PH EVEN RANKS LOWER THAN WAR-TORN YEMEN
Global Finance magazine ranked the Philippines the lowest in its “World’s Safest Countries 2021” rankings. The magazine said it mainly took into consideration the risks from the COVID-19 pandemic.
The Philippines is the Least Safe Country in the World…Again
The Philippines fell to the bottom of the list at 134th place—below Colombia (#133.) The PH was even lower than war-torn Yemen (#124.) Consequently, the Philippines was the least safe of the 134 countries in the Global Finance evaluation. Global Finance also listed the Philippines as the most unsafe country in 2019 where it was at 128th place below Yemen.
Alongside the Philippines, North Macedonia, Yemen, Peru, Mexico, Brazil, Bosnia and Herzegovina*, Nigeria, Guatemala, and Colombia are among the ten most unsafe countries.
Other Southeast Asian countries fared much better than the Philippines. Singapore was in the Top 10 at #4. Malaysia came in at 27th, Vietnam, 49th, Indonesia, 60th and Thailand, 70th.
Meanwhile, Iceland ranked the highest in the Global Finance Safety Index. Following Iceland was the United Arab Emirates, Qatar, Singapore, Finland, Mongolia, Norway, Denmark, Canada, and New Zealand.
The Good, the Bad, and the Ugly
Of course, such articles as this one do not help promote sales of my best seller, “The Philippines Expat Advisor.”
However, it’s not my job to promote the Philippines. Since August 2009, I’ve been writing about life in the Philippines. I always try to give you the good, the bad, and the ugly side of life in “paradise.”
However, since the Philippines began the longest and strictest lockdowns in the world in March 2020, I haven’t had a lot of positive posts to present.
Philippines and the Mishandling of the COVID-19 Pandemic
Global Finance magazine said it mainly took into consideration the risks from the COVID-19 pandemic.
Global Finance said the safety score for countries took into account “three fundamental factors.”
- War and peace.
- Personal security and natural disaster risk.
- The unique risk factors stemming from COVID-19.
Based mainly on 2020 data were the 2021 scores. However, those directly related to COVID-19, used data as late as May 30 this year.
It said deaths due to COVID-19 were a “direct measure of how well or poorly” a country responded to the spread of disease. This, in turn, is based on the following:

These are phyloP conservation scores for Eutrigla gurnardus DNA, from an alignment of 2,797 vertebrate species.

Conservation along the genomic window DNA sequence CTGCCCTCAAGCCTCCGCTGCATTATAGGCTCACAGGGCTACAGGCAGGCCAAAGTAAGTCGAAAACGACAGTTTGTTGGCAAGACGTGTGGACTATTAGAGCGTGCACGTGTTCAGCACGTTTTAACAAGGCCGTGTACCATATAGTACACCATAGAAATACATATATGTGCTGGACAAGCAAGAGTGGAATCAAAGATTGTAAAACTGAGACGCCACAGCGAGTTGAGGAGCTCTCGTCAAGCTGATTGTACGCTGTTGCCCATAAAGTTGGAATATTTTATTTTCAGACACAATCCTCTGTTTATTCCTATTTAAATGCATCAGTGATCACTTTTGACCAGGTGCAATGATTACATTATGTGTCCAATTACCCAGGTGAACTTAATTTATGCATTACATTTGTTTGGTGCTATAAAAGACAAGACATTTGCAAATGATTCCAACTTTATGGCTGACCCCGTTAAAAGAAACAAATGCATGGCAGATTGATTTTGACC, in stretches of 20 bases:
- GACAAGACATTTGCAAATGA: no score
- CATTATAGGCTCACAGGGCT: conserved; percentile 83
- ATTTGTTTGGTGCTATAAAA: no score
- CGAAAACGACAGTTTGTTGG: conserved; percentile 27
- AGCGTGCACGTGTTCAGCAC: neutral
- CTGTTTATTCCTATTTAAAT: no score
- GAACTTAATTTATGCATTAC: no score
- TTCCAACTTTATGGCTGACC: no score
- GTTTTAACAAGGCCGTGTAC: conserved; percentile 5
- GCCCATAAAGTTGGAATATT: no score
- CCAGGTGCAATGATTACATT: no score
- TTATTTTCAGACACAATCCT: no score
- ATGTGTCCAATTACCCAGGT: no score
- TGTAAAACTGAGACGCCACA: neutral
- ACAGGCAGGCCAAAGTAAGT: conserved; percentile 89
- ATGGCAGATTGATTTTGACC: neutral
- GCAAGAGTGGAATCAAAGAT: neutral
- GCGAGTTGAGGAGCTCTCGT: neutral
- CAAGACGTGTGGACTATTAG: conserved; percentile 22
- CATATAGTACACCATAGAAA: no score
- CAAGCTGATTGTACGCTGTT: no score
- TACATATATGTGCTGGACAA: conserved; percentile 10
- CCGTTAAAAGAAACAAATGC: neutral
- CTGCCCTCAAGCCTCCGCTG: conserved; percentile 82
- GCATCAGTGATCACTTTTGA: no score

- The country’s “health-care infrastructure.
- Government capabilities.
- Political leadership and culture in face of a major, unexpected crisis.”
Vaccinations per capita reflect a country’s “financial power and future performance via preventative measures stemming further outbreaks,” it added.
Other Poor Rankings for the Philippines
- The Philippines dropped two ranks from 2020 to 138th place in the 2021 World Press Freedom Index report in April. A “Reporters without Borders” report cited “persecution” of the media and online “harassment campaigns led by pro-Duterte troll armies.”
- In June, a Bloomberg’s global study that measured resilience to the pandemic ranked the Philippines 52nd of 53 economies just ahead of Argentina.
- Think-tank Lowy Institute released a study in March 2021. It ranked the Philippines 81st out of 102 countries rated for their performance in relation to the fight against COVID-19.
- In 2019, the Philippines recorded the highest number of land rights and environmental defenders killed among Asian countries with 43. This was also the second highest in the world behind Colombia, out of 212 killed that year. That was according to environment and human rights watchdog Global Witness.
- The World Bank recently released a study stating that many Filipino students “do not know what they should know.” In the World Bank report, poor learning results were observed among students in the country as 80 percent of students fell below minimum levels of proficiency expected.
(*The Federation of Bosnia and Herzegovina is one of the two entities that compose the State of Bosnia and Herzegovina, the other being Republika Srpska.)